Jimmy Westlake from Colorado took this shot of star trails, with the brightest star being Sirius. Usually, star trails are continuous arcs of light after keeping the shutter of the camera open for minutes-hours at a time. You’ll notice that this picture is different, the star trails are broken. It turns out that Westlake wanted to celebrate the International Year of Astronomy 2009 in his own way:
“This is actually a series of 28 separate exposures on one piece of film. The ‘dots’ are 30-second exposures; the ‘dashes’ are 3-minute exposures. The ‘shutter’ creating the gaps was my shivering, gloved hand held over the lens in the 0ºF Colorado air. The entire message required just under two hours to record. Every few minutes, I had to turn on a blow dryer to keep the frost from forming on the lens–and me!“
Could our cosmos be a projection from the edge of the observable Universe?
Sounds like a silly question, but scientists are seriously taking on this idea. As it happens, a gravitational wave detector in Germany is turning up null results on the gravitational wave detection front (no surprises there), but it may have discovered something even more fundamental than a ripple in space-time. The spurious noise being detected at the GEO600 experiment has foxed physicists for some time. However, a particle physicist from the accelerator facility Fermilab has stepped in with his suspicion that the GEO600 “noise” may not be just annoying static, it might be the quantum structure of space-time itself… Continue reading “Is the Universe a Holographic Projection?”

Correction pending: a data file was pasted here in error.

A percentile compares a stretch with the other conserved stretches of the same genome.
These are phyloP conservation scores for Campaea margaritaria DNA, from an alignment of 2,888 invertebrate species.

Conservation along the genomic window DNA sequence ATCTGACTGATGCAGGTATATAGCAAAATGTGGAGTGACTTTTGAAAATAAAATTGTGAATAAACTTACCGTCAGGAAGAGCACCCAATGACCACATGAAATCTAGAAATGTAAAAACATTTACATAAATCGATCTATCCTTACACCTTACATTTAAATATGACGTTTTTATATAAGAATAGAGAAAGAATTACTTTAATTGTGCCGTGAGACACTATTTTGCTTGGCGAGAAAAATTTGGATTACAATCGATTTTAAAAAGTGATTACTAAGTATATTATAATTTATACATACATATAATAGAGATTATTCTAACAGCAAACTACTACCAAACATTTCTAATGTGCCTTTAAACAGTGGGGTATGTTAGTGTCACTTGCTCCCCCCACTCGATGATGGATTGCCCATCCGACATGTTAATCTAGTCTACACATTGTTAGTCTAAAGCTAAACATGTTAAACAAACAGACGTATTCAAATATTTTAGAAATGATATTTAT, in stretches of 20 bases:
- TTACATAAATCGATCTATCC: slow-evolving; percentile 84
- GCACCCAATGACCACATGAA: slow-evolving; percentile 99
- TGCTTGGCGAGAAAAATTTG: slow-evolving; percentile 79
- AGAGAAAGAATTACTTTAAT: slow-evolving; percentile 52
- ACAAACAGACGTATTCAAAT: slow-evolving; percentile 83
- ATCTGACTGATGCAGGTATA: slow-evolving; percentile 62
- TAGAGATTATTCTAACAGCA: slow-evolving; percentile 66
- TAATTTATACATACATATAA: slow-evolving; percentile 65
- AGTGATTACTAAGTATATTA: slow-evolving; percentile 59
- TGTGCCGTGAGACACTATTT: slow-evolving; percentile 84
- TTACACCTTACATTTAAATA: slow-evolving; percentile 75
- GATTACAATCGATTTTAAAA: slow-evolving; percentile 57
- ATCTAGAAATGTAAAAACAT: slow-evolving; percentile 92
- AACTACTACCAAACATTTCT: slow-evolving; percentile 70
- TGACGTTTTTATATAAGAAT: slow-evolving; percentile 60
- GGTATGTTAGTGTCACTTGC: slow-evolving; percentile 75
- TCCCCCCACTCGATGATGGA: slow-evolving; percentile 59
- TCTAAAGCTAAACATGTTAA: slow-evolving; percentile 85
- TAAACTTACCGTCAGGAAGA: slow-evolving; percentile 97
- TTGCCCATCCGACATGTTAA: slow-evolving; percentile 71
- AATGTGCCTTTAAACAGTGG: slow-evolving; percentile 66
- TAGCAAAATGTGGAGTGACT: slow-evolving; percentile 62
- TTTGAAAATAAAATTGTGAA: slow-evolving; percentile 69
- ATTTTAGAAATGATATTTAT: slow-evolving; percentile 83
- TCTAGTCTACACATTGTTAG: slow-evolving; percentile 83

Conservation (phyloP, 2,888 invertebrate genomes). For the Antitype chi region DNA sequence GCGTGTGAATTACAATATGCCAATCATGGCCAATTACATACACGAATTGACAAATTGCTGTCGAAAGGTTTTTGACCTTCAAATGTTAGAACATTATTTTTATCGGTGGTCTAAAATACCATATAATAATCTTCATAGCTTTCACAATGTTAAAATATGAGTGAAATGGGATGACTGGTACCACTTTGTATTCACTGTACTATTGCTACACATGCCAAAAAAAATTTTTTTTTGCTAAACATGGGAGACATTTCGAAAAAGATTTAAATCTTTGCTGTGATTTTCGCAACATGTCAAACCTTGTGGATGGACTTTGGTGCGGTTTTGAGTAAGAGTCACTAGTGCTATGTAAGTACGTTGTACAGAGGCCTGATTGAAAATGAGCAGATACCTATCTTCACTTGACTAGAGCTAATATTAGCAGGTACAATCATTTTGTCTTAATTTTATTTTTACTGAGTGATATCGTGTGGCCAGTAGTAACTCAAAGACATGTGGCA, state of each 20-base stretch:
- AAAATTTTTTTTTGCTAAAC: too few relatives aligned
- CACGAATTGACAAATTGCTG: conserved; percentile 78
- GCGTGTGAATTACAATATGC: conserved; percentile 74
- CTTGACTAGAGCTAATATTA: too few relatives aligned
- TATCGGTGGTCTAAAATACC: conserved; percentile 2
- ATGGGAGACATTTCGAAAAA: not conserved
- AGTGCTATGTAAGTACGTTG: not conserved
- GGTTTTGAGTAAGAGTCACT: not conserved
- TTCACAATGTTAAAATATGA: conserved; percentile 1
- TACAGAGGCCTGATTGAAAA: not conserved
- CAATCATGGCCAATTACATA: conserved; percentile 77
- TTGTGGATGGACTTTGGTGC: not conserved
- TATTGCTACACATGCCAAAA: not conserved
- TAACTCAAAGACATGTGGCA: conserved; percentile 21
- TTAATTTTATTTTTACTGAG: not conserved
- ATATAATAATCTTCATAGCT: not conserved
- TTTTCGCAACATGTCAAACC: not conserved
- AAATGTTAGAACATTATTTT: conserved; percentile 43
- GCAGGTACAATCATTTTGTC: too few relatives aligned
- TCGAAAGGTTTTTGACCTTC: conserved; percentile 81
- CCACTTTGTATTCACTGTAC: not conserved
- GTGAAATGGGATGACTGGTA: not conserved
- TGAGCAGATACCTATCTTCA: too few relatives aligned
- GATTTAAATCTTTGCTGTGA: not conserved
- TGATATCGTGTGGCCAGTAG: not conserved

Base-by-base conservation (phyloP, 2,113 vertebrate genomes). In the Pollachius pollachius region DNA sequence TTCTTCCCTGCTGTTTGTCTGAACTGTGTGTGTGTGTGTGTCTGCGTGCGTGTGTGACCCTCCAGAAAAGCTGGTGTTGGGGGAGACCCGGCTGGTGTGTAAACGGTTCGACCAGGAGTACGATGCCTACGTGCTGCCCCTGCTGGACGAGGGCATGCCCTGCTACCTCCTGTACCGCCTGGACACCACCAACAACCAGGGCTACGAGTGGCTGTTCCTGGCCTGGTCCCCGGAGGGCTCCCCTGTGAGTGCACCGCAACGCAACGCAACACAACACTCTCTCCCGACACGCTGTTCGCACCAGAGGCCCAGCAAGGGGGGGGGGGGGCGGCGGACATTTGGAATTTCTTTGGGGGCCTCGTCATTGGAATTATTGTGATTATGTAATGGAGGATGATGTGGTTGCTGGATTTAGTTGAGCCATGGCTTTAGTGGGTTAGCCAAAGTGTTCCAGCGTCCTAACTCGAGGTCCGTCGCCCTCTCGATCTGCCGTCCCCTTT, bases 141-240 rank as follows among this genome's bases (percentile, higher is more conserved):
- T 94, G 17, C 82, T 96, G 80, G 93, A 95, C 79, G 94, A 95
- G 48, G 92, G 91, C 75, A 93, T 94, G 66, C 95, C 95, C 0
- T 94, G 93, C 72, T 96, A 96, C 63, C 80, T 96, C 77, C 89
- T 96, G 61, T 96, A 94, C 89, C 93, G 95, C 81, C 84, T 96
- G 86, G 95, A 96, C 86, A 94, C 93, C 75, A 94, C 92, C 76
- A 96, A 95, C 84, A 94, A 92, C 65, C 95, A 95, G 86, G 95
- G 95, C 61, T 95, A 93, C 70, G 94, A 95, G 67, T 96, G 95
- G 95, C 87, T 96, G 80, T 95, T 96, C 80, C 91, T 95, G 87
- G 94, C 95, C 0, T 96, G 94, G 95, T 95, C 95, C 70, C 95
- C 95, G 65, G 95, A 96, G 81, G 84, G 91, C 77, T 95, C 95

Facebook recently officially announced the release of Facebook Connect. At first, I was a little dubious as to what it would do; after all who needs to sign in to their Facebook account when surfing other websites, right?